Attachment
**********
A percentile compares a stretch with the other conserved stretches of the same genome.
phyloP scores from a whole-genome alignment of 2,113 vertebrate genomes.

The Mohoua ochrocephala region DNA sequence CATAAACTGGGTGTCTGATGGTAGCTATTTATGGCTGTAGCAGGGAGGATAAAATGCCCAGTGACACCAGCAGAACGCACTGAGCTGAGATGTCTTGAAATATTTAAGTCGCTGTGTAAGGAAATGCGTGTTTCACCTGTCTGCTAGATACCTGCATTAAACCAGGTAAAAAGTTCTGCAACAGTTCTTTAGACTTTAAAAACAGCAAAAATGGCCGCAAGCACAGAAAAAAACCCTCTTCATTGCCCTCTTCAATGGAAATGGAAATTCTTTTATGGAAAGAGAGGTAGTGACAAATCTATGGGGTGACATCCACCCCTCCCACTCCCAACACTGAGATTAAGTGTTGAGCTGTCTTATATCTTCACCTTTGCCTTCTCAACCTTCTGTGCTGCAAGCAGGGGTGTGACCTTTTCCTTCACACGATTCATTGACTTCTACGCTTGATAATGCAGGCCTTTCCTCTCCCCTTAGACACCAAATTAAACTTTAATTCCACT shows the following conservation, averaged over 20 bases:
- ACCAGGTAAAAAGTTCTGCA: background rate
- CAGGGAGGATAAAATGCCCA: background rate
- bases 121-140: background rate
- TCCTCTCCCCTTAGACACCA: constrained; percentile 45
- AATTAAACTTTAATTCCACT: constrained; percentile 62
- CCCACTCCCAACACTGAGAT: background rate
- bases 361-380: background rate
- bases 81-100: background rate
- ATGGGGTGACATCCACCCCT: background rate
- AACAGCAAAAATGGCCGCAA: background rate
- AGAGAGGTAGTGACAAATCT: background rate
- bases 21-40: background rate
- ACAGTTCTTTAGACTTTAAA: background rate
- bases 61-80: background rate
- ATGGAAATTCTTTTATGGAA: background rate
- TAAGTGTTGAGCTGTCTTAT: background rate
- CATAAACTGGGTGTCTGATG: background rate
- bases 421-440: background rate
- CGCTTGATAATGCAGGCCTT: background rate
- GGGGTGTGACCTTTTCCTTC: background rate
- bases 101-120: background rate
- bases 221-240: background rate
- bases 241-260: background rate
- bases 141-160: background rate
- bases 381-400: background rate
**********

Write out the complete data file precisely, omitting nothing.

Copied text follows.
A percentile compares a stretch with the other conserved stretches of the same genome.
phyloP scores from a whole-genome alignment of 2,113 vertebrate genomes.

The Mohoua ochrocephala region DNA sequence CATAAACTGGGTGTCTGATGGTAGCTATTTATGGCTGTAGCAGGGAGGATAAAATGCCCAGTGACACCAGCAGAACGCACTGAGCTGAGATGTCTTGAAATATTTAAGTCGCTGTGTAAGGAAATGCGTGTTTCACCTGTCTGCTAGATACCTGCATTAAACCAGGTAAAAAGTTCTGCAACAGTTCTTTAGACTTTAAAAACAGCAAAAATGGCCGCAAGCACAGAAAAAAACCCTCTTCATTGCCCTCTTCAATGGAAATGGAAATTCTTTTATGGAAAGAGAGGTAGTGACAAATCTATGGGGTGACATCCACCCCTCCCACTCCCAACACTGAGATTAAGTGTTGAGCTGTCTTATATCTTCACCTTTGCCTTCTCAACCTTCTGTGCTGCAAGCAGGGGTGTGACCTTTTCCTTCACACGATTCATTGACTTCTACGCTTGATAATGCAGGCCTTTCCTCTCCCCTTAGACACCAAATTAAACTTTAATTCCACT shows the following conservation, averaged over 20 bases:
- ACCAGGTAAAAAGTTCTGCA: background rate
- CAGGGAGGATAAAATGCCCA: background rate
- bases 121-140: background rate
- TCCTCTCCCCTTAGACACCA: constrained; percentile 45
- AATTAAACTTTAATTCCACT: constrained; percentile 62
- CCCACTCCCAACACTGAGAT: background rate
- bases 361-380: background rate
- bases 81-100: background rate
- ATGGGGTGACATCCACCCCT: background rate
- AACAGCAAAAATGGCCGCAA: background rate
- AGAGAGGTAGTGACAAATCT: background rate
- bases 21-40: background rate
- ACAGTTCTTTAGACTTTAAA: background rate
- bases 61-80: background rate
- ATGGAAATTCTTTTATGGAA: background rate
- TAAGTGTTGAGCTGTCTTAT: background rate
- CATAAACTGGGTGTCTGATG: background rate
- bases 421-440: background rate
- CGCTTGATAATGCAGGCCTT: background rate
- GGGGTGTGACCTTTTCCTTC: background rate
- bases 101-120: background rate
- bases 221-240: background rate
- bases 241-260: background rate
- bases 141-160: background rate
- bases 381-400: background rate